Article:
Date: 9/10/19 12:46 pm
From: Brad Schram <gonebrdn...>
Subject: [slocobirding] Pismo Terns, Jaegers, Sabine's This Morning
Like Bob Chapman, I was at the beach (by Pismo Creek mouth) last
night--about 6pm--marveling at the tern show.  The angle of sun in my
face made identification of individuals impossible at the distance they
were feeding.  Although I thought most would be Elegant Terns, due to
the date, the size disparities made it clear that wasn't the case.  The
wind from the northwest created a mini-sandstorm all along the beach at
ankle height.  I see that Bob estimated 1000 to 1500 terns, I think
that's probably a conservative estimate.  Beyond them, well out, one
could see hundreds of Sooty Shearwaters arcing like Pterodroma petrels
in the stiff wind.

Hoping to add Arctic Tern to my five mile radius year list I arrived at
the shoreline at 7:56 this morning, armed with my spotting scope.  A
gentle breeze onshore greeted me, a clear bright morning. I sea-watched
until 10:56 with a brief break at about 9:30.

Although it seemed there were modestly fewer terns than yesterday
evening, ARCTIC and COMMON TERNS were feeding to within about 200 yards
of water's edge.  Due to their constant movement it was difficult to
keep track of a single bird, therefore the proportions of Common to
Arctic were hard to determine with any accuracy. Sometimes I thought
Common predominated, sometimes I thought Arctic.  About 10:30 things had
slowed down noticeably when I came across a raft of 50 + terns about 200
yards offshore.  They stayed long enough, preening and salt-water
bathing, to estimate that no more than 25-33% were Common Terns, the
rest Arctic.  ELEGANT TERNS were relatively few, as were FORSTER'S.  Not
looking for Forster's, one would have to drift through my image to be
noticed, but it didn't happen often.  There had to be 100s of Arctic,
and lesser numbers of Common Terns, just offshore, trending southerly
although they gyrated about in all directions.  Only two CASPIAN TERNS
were noticed, although 6-8 are regularly loafing with gulls onshore here
recently.  I kept hoping for a migrant Black Tern, to no avail.  By the
time I left, numbers had dropped dramatically.

As one would expect with hundreds of terns moving and feeding just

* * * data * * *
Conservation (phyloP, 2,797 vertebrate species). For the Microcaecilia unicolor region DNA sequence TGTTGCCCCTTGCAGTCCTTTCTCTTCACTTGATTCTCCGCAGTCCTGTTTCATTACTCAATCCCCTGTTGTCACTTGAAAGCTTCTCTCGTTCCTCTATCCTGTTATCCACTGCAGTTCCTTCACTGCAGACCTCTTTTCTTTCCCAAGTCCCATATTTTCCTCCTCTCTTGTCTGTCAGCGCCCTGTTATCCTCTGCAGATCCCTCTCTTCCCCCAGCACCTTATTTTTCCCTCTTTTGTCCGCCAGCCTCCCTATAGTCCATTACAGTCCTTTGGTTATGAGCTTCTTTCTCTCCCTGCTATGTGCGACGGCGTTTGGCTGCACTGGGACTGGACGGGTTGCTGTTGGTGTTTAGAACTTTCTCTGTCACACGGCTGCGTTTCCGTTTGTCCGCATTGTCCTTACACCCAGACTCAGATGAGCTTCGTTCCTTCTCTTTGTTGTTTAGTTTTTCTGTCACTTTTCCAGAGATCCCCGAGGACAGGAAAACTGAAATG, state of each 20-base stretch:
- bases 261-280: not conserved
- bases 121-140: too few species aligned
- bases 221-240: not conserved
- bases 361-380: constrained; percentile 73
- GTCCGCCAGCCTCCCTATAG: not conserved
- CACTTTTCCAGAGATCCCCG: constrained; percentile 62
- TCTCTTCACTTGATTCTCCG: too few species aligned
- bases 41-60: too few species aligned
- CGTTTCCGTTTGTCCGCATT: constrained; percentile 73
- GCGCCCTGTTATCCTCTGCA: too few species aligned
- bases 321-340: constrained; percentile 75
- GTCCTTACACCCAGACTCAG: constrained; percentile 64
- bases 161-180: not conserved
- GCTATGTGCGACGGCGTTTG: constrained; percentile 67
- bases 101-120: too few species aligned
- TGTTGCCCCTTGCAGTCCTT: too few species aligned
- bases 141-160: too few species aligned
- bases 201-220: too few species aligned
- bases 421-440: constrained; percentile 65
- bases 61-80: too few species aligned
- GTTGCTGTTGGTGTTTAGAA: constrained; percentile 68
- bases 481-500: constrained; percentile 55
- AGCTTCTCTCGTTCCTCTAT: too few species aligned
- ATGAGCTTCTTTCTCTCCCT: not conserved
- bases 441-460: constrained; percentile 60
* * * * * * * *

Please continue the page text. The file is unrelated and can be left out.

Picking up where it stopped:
offshore at this date, jaegers were relatively common.  My count for the
morning:  39 PARASITIC JAEGERS; 25 POMARINE JAEGERS; 9 unidentified
jeagers due to distance or briefness of observation. One of the
Parasitics was a dark morph bird.  Sub-adult birds may have comprised
50% of the whole, but first year juvs were no more than 10% of those seen.

I was more surprised by the SABINE'S GULLS than the jaegers. Jaegers are
seen every fall, harassing Elegant Tern flocks here, but Sabine's Gulls
are seldom seen from shore in my experience.  During my watch I counted
39 Sabine's Gulls, nine of those were first year birds.  On a few
occasions an adult Sabine's would fly by just beyond the breakers, the
yellow bill tip clearly visible in the 'scope.

All the while, a background ribbon of SOOTY SHEARWATERS were passing
northward about one mile out.  They were constantly moving upcoast, not
massed as they are sometimes here.  Although I usually see one or more
Humpback Whales off this coast in fall when birds are massed, I saw none
this morning.

An interesting sidelight, typical here this fall.  During my three hours
on the beach not one shorebird of any species was either seen on the
beach or flying by.  No phalaropes were 'scoped outside, although
Red-necked have been regular in the Pismo Creek lagoon for the past ten
days or so.  No alcids or scoters were seen.

Brad Schram
Arroyo Grande

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